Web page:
Hockey is more like football in that bodies needed to be physically mature to survive at the top. More 18-20 year olds can sit the bench in the NBA.
IMO, Coach Romar should rethink his recruiting philosophy. He likes the best athlete that’s available but why go for Kobe Bryant when Ray Allen is also available and willing to invest in the program and can tell the NBA to wait? If Chriss and Murray stuck around for one more year the program would have been even better than last year. But it was obvious from the get-go these two had an agenda. Not sure how they’ll be better than Tony Wroten, who left UW early for the NBA and wasn’t even good enough to stick with the Sixers.
Have fun in the D-League guys.
Methinks that in both Chriss and Murray, LoRo thought he had Ray Allen, not Kobe. And, I suspect were it not for the TV contract timing, they’d stay another year.
TW was never going to stay more than one year–he’d have had to actually learn something if he did.
I don’t think Romar was at all surprised at this outcome.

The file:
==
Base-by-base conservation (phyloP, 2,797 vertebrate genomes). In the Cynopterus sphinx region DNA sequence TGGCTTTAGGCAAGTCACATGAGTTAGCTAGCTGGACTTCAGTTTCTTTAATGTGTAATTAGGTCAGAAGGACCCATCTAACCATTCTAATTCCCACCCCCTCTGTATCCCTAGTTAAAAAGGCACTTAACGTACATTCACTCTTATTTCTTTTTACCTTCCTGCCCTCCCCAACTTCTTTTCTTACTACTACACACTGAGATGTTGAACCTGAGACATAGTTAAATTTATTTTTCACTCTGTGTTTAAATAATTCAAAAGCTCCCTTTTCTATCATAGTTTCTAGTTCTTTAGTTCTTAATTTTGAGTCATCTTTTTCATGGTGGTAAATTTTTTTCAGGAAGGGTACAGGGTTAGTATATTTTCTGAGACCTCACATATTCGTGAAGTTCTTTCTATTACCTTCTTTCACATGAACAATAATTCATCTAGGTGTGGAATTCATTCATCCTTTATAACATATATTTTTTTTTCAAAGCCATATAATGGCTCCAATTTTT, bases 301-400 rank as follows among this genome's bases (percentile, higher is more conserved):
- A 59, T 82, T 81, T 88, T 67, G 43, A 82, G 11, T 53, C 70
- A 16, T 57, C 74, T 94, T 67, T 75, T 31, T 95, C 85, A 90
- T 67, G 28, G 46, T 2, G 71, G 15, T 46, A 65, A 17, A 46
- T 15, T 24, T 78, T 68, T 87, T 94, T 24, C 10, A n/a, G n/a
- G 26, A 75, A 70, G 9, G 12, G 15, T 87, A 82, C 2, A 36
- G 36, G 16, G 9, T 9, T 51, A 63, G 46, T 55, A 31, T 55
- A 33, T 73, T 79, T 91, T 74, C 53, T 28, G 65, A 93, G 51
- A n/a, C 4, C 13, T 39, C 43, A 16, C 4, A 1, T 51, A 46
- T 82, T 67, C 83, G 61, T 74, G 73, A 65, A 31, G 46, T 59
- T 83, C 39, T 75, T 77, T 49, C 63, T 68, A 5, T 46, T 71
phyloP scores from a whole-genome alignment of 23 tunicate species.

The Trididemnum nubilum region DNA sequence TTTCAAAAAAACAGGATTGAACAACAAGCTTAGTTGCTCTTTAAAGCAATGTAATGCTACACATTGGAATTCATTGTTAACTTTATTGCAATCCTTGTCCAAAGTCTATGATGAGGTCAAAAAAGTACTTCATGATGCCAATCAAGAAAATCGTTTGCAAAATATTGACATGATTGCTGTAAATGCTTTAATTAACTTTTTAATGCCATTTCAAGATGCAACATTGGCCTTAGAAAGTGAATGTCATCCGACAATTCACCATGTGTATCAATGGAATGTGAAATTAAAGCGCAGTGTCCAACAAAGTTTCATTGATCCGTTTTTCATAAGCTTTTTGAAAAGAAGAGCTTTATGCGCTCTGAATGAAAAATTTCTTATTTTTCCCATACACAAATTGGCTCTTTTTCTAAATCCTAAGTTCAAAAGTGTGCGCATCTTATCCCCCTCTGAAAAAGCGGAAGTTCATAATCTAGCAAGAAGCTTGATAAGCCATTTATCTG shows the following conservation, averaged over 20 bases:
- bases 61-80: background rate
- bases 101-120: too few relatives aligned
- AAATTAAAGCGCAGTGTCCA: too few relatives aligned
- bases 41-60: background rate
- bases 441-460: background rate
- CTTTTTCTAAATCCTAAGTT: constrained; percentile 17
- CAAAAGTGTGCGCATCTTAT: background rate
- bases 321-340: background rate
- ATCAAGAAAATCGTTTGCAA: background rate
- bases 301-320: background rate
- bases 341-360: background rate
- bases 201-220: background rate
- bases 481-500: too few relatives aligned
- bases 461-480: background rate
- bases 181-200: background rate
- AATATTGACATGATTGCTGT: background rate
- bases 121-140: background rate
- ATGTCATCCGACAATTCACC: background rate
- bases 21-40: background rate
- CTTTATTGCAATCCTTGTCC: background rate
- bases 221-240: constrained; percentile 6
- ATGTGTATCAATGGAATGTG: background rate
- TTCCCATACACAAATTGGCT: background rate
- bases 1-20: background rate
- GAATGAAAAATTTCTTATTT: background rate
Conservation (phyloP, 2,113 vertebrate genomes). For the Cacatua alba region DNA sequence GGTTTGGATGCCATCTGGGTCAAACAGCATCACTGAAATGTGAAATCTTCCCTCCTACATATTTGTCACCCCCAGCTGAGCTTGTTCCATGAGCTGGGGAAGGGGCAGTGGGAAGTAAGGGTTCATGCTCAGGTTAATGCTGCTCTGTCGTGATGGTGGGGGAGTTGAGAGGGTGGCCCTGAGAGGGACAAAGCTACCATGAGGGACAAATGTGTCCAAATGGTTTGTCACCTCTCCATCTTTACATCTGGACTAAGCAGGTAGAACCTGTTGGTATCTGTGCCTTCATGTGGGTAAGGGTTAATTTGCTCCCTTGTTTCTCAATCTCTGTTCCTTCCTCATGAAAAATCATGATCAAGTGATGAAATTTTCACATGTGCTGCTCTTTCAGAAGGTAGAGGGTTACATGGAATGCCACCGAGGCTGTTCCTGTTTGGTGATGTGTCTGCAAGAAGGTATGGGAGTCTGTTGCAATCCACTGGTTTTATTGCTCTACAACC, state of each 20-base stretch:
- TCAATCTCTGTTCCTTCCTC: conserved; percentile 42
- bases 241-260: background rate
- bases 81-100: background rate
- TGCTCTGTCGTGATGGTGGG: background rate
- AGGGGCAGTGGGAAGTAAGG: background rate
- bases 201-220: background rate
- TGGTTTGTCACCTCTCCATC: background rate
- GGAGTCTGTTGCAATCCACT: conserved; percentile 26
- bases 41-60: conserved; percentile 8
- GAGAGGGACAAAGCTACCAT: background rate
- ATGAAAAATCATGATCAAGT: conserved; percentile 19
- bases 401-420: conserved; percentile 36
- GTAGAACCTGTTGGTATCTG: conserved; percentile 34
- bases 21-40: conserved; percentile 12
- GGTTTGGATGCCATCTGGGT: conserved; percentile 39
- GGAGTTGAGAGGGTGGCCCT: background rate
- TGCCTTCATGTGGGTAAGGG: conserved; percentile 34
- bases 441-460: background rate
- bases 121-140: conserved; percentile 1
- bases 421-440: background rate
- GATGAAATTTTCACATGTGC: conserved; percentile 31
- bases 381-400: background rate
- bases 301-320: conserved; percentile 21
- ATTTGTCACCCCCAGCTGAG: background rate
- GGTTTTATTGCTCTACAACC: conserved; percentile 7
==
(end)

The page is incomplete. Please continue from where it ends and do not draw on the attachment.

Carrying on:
Both are much better than Wroten.
Romar tried reaching for Gordon and LaVine, and just missed. It cost him runs at slightly lesser talents.
If there’s any chance of a player being one and done I think at this point they need to be passed on. Look at how sticking around for four years worked for Gary Payton II and Oregon State.
You hit it on the head! But then after 12+ years, don’t expect any logic to make it into Romars’ grey matter.
Logic has nothing to do with what works in college basketball. It’s all about what you can get away with.
Most of the time, there’s no way to know when HS seniors will mature into first-round picks. GPII was not ready for the pro game in his first three years. Neither was Brandon Roy.
i hear russell okung is available to provide sports agent services.
I believe he may have retired from the business.
Apparently the obvious has not yet sunk in with Romar – It is really quite foolish, as the past 10 years have shown, to load up with such highly touted players, either at all (The Gonzaga way) or very few with solid, 3-4 year players rounding out the roster.